With the uncertainty and economic fallout from the global COVID-19 pandemic, it is highly likely that transaction activity will decline in 2020. It will be a challenge for investors to determine the impact of the crisis on income levels, which will undoubtedly have a cooling effect on transaction volume. The sharp top-line revenue declines will result in even more significant decreases in EBITDA for Canadian hoteliers this year, with the real possibility of negative EBITDA in the near term. Well-capitalized buyers should be in a position to acquire hotels at prices well below both replacement cost and recent norms, creating an opportunity for high returns.

As in prior cycles, hotel values are anticipated to have declined sharply and will remain depressed in the near term. In order to combat the decrease in  value due to lower projected EBITAs, exposure time on the market will need to be lengthened.  The hotels with the most volatile value declines will be full-service properties dependent on group business, gateway markets dependent on international travel, airport markets, and markets influenced by energy sectors. The hotel value declines are expected to be slightly less severe in the economy and midscale hotel segment, for extended-stay properties, in drive-to markets and resorts, and properties that rely primarily on transient demand. Over the longer term, values will recover as cash flows improve and capital markets return to more traditional parameters. The aforementioned factors translate into hotel values declining significantly in 2020, with growth resuming in 2021.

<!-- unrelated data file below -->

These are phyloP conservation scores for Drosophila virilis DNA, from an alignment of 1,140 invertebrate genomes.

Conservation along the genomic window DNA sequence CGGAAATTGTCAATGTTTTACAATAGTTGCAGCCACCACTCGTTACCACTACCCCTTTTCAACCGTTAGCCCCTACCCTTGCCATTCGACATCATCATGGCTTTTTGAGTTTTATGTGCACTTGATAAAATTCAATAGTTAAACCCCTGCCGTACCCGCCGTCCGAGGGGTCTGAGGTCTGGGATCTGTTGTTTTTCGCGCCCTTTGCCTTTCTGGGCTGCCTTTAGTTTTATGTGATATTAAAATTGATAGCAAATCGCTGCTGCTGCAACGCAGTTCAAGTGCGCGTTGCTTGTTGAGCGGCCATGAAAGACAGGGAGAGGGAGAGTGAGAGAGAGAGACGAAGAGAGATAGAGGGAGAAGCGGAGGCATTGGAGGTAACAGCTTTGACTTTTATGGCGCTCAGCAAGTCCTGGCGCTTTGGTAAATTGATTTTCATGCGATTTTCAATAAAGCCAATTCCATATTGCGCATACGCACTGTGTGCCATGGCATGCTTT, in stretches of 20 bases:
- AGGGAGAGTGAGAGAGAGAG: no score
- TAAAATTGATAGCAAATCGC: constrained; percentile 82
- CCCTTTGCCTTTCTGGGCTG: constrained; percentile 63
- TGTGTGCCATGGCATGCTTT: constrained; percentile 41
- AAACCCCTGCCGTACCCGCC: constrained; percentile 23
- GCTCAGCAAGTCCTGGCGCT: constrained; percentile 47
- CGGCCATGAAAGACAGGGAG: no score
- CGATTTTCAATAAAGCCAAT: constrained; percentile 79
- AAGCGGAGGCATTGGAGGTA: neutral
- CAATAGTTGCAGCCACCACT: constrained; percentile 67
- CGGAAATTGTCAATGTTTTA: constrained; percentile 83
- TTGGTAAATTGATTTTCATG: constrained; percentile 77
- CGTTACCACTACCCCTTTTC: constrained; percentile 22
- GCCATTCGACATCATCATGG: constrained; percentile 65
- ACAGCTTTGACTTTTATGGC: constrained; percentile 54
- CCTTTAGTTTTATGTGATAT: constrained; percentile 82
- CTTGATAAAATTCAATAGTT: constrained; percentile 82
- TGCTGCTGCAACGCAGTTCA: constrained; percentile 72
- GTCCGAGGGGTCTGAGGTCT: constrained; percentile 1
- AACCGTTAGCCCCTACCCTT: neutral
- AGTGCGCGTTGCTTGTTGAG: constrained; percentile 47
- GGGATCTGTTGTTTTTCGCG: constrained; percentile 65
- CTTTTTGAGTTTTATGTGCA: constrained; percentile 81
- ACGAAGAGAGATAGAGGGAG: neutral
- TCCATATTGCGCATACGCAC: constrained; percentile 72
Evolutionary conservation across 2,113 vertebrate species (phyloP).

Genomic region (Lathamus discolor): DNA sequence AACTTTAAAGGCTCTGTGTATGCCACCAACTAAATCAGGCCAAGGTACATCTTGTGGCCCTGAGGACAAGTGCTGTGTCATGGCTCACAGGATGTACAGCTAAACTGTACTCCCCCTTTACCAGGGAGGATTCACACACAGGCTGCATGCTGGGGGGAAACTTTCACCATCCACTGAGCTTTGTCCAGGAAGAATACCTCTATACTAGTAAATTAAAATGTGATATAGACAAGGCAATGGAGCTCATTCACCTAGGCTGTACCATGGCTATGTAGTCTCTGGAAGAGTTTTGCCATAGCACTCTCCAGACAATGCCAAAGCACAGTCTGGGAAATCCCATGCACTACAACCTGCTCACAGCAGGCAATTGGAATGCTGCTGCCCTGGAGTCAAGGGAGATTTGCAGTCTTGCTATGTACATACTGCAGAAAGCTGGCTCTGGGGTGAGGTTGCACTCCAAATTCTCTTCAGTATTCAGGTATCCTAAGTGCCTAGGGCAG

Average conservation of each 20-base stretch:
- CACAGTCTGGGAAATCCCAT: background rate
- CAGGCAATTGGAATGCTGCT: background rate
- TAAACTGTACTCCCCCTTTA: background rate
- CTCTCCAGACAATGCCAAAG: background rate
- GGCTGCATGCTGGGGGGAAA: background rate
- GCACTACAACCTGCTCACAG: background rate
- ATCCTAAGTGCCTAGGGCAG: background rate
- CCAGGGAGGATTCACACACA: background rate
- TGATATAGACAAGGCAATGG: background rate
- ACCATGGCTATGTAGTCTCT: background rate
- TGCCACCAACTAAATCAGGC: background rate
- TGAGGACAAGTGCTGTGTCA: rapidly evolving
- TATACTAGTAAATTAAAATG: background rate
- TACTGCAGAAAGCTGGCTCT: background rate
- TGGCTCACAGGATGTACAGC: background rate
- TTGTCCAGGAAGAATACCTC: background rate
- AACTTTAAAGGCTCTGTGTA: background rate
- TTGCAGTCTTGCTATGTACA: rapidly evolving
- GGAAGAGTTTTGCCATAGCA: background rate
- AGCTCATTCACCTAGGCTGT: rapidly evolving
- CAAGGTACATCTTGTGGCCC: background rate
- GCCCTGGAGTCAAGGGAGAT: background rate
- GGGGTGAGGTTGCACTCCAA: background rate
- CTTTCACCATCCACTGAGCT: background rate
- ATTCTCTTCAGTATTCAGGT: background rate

Change In Value For Market: ($CAD)

Significant Value Increase: Greater than +10%
Moderate Value Increase: Between +3% and +10%
Stable Values: Between -3% and +3%
Moderate Value Decline: Between -3% and -10%
Significant Value Decline: More than -10%

For more information, please contact:

Monique Rosszell, AACI, MRICS, ISHC
Senior Managing Partner, AACI, Montreal and Toronto
[email protected]
  • +1 416 686-2260 (w)
  • +1 514 776-7099 (m)
  • +1 416 704-3883 (m)